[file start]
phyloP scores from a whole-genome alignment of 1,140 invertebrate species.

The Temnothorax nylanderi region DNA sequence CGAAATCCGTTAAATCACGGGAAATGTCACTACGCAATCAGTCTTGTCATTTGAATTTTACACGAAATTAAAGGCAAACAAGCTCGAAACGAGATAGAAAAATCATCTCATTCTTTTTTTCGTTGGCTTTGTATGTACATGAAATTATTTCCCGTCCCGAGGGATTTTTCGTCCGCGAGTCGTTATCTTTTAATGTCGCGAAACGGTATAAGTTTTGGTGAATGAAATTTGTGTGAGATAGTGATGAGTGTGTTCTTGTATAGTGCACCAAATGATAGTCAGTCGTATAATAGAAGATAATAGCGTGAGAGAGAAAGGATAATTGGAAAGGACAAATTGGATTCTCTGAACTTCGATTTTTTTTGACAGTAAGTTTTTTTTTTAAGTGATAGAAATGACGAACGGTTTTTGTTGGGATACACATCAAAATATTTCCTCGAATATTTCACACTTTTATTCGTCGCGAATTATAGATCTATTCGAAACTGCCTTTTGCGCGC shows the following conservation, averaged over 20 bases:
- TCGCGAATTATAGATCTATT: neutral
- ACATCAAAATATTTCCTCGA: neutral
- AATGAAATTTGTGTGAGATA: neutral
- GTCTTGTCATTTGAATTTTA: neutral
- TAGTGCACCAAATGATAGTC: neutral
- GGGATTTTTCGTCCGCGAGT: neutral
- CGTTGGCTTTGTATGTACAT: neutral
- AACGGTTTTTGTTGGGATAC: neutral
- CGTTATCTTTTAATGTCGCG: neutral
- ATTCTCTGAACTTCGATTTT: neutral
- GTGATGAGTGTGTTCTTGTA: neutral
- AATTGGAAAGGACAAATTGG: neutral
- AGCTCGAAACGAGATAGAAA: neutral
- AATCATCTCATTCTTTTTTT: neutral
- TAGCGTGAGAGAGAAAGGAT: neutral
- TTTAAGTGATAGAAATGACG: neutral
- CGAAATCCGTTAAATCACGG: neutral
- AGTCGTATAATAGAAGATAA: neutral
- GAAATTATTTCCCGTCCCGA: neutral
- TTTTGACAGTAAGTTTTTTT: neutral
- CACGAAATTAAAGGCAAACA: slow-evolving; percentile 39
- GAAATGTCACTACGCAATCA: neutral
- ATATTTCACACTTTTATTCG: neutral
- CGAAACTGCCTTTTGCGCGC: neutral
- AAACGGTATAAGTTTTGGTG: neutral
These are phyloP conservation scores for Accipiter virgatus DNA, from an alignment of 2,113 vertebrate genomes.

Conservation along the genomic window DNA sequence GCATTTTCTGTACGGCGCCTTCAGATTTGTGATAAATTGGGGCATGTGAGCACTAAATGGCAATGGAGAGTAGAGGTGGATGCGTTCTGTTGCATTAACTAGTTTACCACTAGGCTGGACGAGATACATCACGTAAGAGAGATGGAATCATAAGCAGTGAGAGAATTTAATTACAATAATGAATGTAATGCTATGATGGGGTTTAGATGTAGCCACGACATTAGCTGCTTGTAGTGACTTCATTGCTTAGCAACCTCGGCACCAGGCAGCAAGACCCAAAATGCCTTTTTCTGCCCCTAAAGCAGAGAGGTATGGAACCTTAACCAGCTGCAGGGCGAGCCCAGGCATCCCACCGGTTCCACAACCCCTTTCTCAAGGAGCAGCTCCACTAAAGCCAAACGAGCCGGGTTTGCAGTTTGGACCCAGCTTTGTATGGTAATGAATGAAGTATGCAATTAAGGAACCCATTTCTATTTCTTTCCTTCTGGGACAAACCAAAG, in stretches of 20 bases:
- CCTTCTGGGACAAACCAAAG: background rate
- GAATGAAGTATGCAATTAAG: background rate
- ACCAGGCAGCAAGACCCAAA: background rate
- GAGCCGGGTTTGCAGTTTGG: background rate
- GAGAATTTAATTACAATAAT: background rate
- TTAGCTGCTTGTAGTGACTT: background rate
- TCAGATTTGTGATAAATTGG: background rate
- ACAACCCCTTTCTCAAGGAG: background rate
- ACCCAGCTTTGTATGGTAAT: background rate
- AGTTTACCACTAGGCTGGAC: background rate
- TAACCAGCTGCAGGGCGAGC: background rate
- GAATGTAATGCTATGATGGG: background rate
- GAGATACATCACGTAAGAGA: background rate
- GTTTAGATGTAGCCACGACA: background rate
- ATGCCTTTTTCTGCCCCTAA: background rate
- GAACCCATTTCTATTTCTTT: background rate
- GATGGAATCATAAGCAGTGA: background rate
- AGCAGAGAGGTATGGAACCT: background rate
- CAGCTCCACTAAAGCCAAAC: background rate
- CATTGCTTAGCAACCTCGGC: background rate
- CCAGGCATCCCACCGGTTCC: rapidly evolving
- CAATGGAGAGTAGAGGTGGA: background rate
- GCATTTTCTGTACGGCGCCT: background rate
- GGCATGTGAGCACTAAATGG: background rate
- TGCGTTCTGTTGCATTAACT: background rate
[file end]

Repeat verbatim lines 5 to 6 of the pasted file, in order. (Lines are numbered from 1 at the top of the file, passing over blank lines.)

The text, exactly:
- AATGAAATTTGTGTGAGATA: neutral
- GTCTTGTCATTTGAATTTTA: neutral